On numerous Muslim news sites in Turkey and now on social media, the document below is being celebrated as evidence of a timeworn relationship of solidarity between the Turkish people and the Rohingya Muslims of Myanmar.
It rains a lot in the Black Sea region of Turkey — that’s what makes it so suitable for the cultivation of its two biggest exports, black tea and hazelnuts — but this year’s precipitation was unmatched. Neither I nor the locals had ever seen anything like it; some were calling it a one in 500-years event. The average precipitation in the town of Hopa, close to Turkey’s border with Georgia, is 173 mm in the month of August, but during one day this year, 255 mm fell in less than 24 hours. Heavy rain we had witnessed last year, which caused minor flooding to our hillside house, seemed like a light shower by comparison.
The problem is that we believers have become tribal people, exhibiting the characteristics of a Chosen People that our religion so strongly opposed. Instead of standing for justice, we stand for our tribe (our supporters, friends, family). However our religion tells us to do the opposite: to stand up for truth and justice — even if that is against ourselves!
“O you who have believed, persistently stand firm in justice, witnesses for God, even if it be against yourselves or parents and relatives. Whether one is rich or poor, God is more worthy of both. So follow not your personal inclination, lest you not be just. And if you distort your testimony or refuse to give it, then indeed God is ever, with what you do, Acquainted.”
“Ey iman edenler! Adaleti ayakta tutan ve kendiniz, ana-babaniz ve yakin akrabaniz aleyhine de olsa, yalniz Allah için sahitlik eden kimseler olunuz. Zira zengin de olsa, fakir de olsa, Allah ikisine de (sizden) daha yakindir. Nefsinizin arzusuna uyarak adaletten uzaklasmayin. Eger (sahitlik ederken) dilinizi eger, bükerseniz veya çekinirseniz, süphesiz Allah yaptiklarinizdan haberdardir.”
That is a lesson for us all, be we leaders or common folk. However for the leaders it is much more important.
A leader who thinks only of his own survival is not much of a leader at all.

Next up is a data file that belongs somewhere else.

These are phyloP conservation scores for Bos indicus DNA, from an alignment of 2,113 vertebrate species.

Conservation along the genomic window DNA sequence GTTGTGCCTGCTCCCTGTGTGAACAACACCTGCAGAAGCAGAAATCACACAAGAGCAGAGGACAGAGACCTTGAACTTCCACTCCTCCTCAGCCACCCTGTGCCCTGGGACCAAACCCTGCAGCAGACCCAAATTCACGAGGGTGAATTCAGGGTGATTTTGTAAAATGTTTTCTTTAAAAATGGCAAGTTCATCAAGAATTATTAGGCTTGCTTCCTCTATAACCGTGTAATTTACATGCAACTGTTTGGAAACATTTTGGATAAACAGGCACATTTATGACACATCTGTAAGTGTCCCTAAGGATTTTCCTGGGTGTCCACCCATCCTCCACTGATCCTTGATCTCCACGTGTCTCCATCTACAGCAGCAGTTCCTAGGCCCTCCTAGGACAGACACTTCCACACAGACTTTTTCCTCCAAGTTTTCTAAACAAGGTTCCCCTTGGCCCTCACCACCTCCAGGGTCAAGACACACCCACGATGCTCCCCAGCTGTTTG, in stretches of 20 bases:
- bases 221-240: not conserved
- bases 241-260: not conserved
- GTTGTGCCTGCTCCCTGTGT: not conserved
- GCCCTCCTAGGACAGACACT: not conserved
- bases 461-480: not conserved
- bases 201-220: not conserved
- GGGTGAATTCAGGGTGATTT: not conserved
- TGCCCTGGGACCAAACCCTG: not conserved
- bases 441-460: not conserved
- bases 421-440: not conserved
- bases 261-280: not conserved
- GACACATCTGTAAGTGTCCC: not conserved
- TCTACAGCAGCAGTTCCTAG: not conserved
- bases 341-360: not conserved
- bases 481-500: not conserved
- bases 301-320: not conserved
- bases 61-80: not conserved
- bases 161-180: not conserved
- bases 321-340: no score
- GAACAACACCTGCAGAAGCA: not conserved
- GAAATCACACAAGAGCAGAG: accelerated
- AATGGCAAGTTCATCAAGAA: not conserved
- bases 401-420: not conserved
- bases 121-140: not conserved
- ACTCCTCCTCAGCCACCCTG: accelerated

Two weeks ago the big news was that Turkey had paid off its IMF debt and had pledged a $5 billion loan to the IMF to help alleviate the European debt crisis. Turkey seemed to have an air of confidence. And yet today the Prime Minister, democratically elected with 49.83% of the Popular Vote in 2011, is presented as an autocratic dictator. Is this the real mood of the nation, or outside provocation?
At the end of the summer last year, we spent our days between visits to a clinic in Jihangir, Istanbul. While its views over the Bosphorus and the Golden Horn beyond were stunning, I was not too keen on those streets. In this secular quarter and haunt of expats, wine shops outnumbered grocery stores. In the rising heat there was often an unpleasant smell, for the area’s pet owners would not clean up after them. These streets had a continental European feeling to them and indeed conversations in French, German and English were often within earshot. Pehaps Jihangir’s most famous resident is the writer, Orhan Pamuk, whose apartment I always passed on my way to the mosque. My heart in Istanbul lies in a place inland called Gunesli – it is not beautiful, it does not have grand views and its residents are far from rich – but in its huge mosque in its centre into which pour local shop keepers for every prayer, there is a sense of iman. Jihangir is a place without spirit, a pale imitation of a Parisian street, losing itself in Efes Pilsner.
But on Fridays, a beacon lights on that hillside overlooking the Bosphorus and the Marmara Sea. The adhan calling me from Jihangir’s eroding minarets, I would wander down the road to join my jamat. Nobody ever looked at me and stared, for in this land of different hues, nothing indicated that I was an Englishman. Sitting on the carpet, the sun streaming through the open windows, the voices of foghorns down on the water below would greet us. Seeing young men entering in droves through the antique doors was a true delight, having recently returned from Artvin Province where the toothless, grey-haired ones dominated the mosques, though even they were small in number. These youthful faces were not locals, but came here for employment: my visits for Asr and Maghrib met with an elderly jamat numbering no more than five.
With every period of darkness, when my life seems so distant from the Prophetic ideal, I recall that beacon on the hillside. In the midst of despair there can still be light. And where did that beacon lead me? Warmed by dhikr after jummah, refreshed and renewed, we packed up and moved on to Gunesli, where salams are exchanged on its streets.